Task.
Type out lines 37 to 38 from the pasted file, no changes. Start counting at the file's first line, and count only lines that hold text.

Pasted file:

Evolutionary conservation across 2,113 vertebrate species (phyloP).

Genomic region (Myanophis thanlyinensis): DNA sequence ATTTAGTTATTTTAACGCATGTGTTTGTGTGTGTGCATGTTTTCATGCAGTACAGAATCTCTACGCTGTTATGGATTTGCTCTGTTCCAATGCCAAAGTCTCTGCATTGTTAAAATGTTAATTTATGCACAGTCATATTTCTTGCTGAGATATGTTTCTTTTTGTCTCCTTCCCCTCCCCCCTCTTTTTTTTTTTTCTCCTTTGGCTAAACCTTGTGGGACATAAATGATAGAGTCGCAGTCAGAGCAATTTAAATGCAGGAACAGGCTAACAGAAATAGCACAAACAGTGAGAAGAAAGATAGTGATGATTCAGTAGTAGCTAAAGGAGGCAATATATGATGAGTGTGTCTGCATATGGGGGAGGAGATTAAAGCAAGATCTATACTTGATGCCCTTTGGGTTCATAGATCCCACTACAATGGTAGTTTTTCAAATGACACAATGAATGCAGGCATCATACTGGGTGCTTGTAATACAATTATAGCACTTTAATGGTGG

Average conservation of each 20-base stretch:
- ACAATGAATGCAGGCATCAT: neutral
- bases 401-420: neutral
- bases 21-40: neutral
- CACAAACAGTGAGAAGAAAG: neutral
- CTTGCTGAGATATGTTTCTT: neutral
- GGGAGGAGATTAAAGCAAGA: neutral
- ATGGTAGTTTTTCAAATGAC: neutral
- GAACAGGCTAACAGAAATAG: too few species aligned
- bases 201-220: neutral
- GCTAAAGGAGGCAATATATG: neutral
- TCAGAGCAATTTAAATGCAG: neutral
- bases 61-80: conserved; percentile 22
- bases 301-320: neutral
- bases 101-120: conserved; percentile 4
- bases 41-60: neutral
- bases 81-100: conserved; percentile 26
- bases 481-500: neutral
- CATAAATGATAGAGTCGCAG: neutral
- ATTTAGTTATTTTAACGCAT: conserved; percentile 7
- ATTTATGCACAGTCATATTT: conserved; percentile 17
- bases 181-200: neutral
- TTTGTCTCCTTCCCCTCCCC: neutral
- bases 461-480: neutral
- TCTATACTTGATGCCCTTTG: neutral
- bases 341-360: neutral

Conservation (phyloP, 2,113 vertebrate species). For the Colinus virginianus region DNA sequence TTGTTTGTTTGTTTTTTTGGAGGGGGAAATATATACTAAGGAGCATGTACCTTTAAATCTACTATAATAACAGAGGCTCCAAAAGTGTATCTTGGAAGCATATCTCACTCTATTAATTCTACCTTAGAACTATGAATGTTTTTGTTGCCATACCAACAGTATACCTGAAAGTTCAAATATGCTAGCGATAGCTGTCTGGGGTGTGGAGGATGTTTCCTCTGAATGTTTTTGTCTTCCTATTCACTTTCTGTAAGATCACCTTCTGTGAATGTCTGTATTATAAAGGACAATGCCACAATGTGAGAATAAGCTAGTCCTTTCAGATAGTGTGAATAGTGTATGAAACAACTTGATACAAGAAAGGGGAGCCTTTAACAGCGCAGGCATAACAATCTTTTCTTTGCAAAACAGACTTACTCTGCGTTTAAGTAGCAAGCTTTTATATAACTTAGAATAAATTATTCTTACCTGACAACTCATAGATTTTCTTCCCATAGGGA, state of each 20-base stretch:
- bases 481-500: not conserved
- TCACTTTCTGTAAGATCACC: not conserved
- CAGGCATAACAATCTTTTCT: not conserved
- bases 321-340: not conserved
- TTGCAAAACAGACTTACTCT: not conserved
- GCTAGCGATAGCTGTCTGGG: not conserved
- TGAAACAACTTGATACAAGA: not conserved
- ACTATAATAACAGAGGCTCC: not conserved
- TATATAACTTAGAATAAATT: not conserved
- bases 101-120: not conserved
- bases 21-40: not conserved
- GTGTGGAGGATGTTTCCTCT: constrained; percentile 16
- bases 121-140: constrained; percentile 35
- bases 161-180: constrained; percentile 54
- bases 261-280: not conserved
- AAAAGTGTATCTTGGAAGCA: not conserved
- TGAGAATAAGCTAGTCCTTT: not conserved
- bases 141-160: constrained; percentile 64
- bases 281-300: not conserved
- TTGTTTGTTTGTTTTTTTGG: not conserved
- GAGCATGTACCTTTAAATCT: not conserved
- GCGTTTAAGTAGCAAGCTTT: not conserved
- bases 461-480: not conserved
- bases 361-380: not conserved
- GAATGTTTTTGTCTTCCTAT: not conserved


- ACTATAATAACAGAGGCTCC: not conserved
- TATATAACTTAGAATAAATT: not conserved